Heather Crumley was hardly naive about wedding fairs being one big sell, but she wasn’t expecting her face to be negged to her face.
Since my partner and I got engaged at Christmas, time has passed in a blur of questions. Dresses? Bridesmaids? Colours? I genuinely can’t remember what people used to speak to me about.
I’ve never had particular ideas about what my wedding might be like, and while I’ve found the planning process to be fun so far, it has also been a real eye-opener. And few things are as eye-opening as the wedding fair.
I had assumed wedding fairs would be ridiculous events designed to relieve couples of as much money as possible, and they are. (I’ve been assured by more than one photographer that positively everyone is having their weddings filmed by drones now, and I can too for a mere £3,000.) But I had, perhaps naively, thought that the stallholders would be trying to make their prospective clients feel good during the gouging, emphasising the positives of including their service or product in their meaningful celebration.
And while I’ve met plenty of friendly, helpful stallholders at the fairs I’ve attended over the last couple of months, the approach of some has been genuinely troubling. For a relatively small but significant proportion of salespeople, the pitch isn’t hire us because we’re wonderful, it’s hire us or you’ll embarrass yourself.
“She leaned in, lowered her voice and asked, ‘Well, what are you going to do about your skin?'”
At one wedding fair, a representative of a high street department store stopped me to try to get me to sign up for various services. When I politely declined, she leaned in, lowered her voice and asked, “Well, what are you going to do about your skin?”
I’m in my 30s and I still get spots. It’s not one of my favourite things about myself, but it’s not something I lose sleep over. However, the speed at which the neon orange woman from their make up counter ran over to join the inspection suggested I needed immediate surgery. I was offered a specialist consultation and told that there should be just enough time between now and the date of my wedding in late 2018 to sort out what’s going on, with a circular wave indicating the offending mess where my face should be.
At a different event, a woman selling slimming supplements made no attempt to hide that she was looking me up and down to work out if I needed her product or not. She seemed to decide not, but stressed that I could get in touch any time.
I’ve told these stories a lot, and I’ve laughed them off, rolled my eyes and said how dare they. But after meeting the pore inspectors, I also went home, looked in the mirror and wondered what I should do about my skin. I considered actually going to the consultation. It would, of course, be different if I had approached them for advice. But I didn’t – they weren’t invited to comment.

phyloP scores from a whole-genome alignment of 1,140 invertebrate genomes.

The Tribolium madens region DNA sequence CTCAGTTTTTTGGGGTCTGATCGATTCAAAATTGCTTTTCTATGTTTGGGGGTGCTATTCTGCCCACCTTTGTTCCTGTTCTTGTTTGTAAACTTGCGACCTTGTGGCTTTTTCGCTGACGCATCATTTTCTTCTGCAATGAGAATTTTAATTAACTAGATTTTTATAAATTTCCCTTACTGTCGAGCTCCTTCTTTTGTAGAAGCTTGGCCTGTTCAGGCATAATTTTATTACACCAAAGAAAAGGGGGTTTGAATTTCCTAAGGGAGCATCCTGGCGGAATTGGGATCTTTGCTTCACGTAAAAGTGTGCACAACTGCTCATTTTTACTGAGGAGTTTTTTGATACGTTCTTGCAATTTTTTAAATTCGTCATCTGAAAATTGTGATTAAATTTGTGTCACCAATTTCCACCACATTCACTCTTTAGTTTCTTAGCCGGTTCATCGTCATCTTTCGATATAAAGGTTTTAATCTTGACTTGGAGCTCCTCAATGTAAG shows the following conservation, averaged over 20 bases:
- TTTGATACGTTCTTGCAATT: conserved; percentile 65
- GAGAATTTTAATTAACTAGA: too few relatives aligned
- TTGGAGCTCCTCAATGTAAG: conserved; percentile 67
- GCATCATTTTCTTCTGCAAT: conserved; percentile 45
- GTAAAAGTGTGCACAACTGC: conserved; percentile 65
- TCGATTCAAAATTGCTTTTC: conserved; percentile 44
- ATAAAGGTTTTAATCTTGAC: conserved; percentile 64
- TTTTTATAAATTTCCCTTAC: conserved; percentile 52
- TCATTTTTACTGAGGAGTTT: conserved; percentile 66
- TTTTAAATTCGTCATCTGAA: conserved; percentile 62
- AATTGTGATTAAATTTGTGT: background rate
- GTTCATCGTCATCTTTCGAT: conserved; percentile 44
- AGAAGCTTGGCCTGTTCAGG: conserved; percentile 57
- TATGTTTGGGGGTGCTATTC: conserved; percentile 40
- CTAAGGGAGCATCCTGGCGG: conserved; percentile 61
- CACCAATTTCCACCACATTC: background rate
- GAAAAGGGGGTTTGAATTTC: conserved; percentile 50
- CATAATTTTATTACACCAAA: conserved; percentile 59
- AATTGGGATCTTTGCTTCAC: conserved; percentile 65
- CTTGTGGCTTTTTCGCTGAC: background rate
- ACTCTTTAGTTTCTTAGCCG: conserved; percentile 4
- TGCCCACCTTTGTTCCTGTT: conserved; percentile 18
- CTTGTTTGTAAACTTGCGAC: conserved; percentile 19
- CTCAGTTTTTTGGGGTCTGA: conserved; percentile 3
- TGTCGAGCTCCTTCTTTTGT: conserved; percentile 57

Though fashion and cosmetic brands are increasingly taking a body positive approach to marketing, the wedding industry still demands impeccable standards. Even the language of weddings tolerates no flaws: you organise the perfect day, and say yes to the dress, not a dress. We don’t seem to have let go of the idea that brides should fit into a particular mould: slim, graceful, immaculate. But it’s an exaggerated idea of femininity that most of us simply don’t meet.
“Why does deciding to make a legal commitment to your partner place women in this strange arena where they are expected to listen to a stranger tell them what’s wrong with the way they look? And why did I nod and smile when it happened to me?”
The other common stereotype of the bride – the stressed-out monster – is, sadly, more relatable. You are planning an event for a large number of people, who are going to be looking at you for most of the day. It’s not only stressful, it’s almost inevitable that it will throw insecurities into sharp focus.
Being openly reminded of how we don’t measure up, then, is at best rude and at worst devastating. These comments are made without knowing anything about the recipient and what mental health or body issues they may be dealing with. It’s an extremely dangerous game to be playing.
I can’t imagine that my experiences are unique, so on some level, this approach must work. But why are we tolerating it? Why does deciding to make a legal commitment to your partner place women in this strange arena where they are expected to listen to a stranger tell them what’s wrong with the way they look? And why did I nod and smile when it happened to me?
Of course, the idea of what a wedding should be is very personal, and if you want to search for the perfect dress and have the treatments to give you perfect skin, go for it. Hell, get the drone if you fancy. But please, please do it because it’s genuinely what you want, and not because you feel you have to meet someone else’s impossible standards. Because whatever you do, your wedding won’t be perfect, and that’s ok: it’ll be yours.14135 Views
Heather enjoys writing about music and things that make her happy or furious.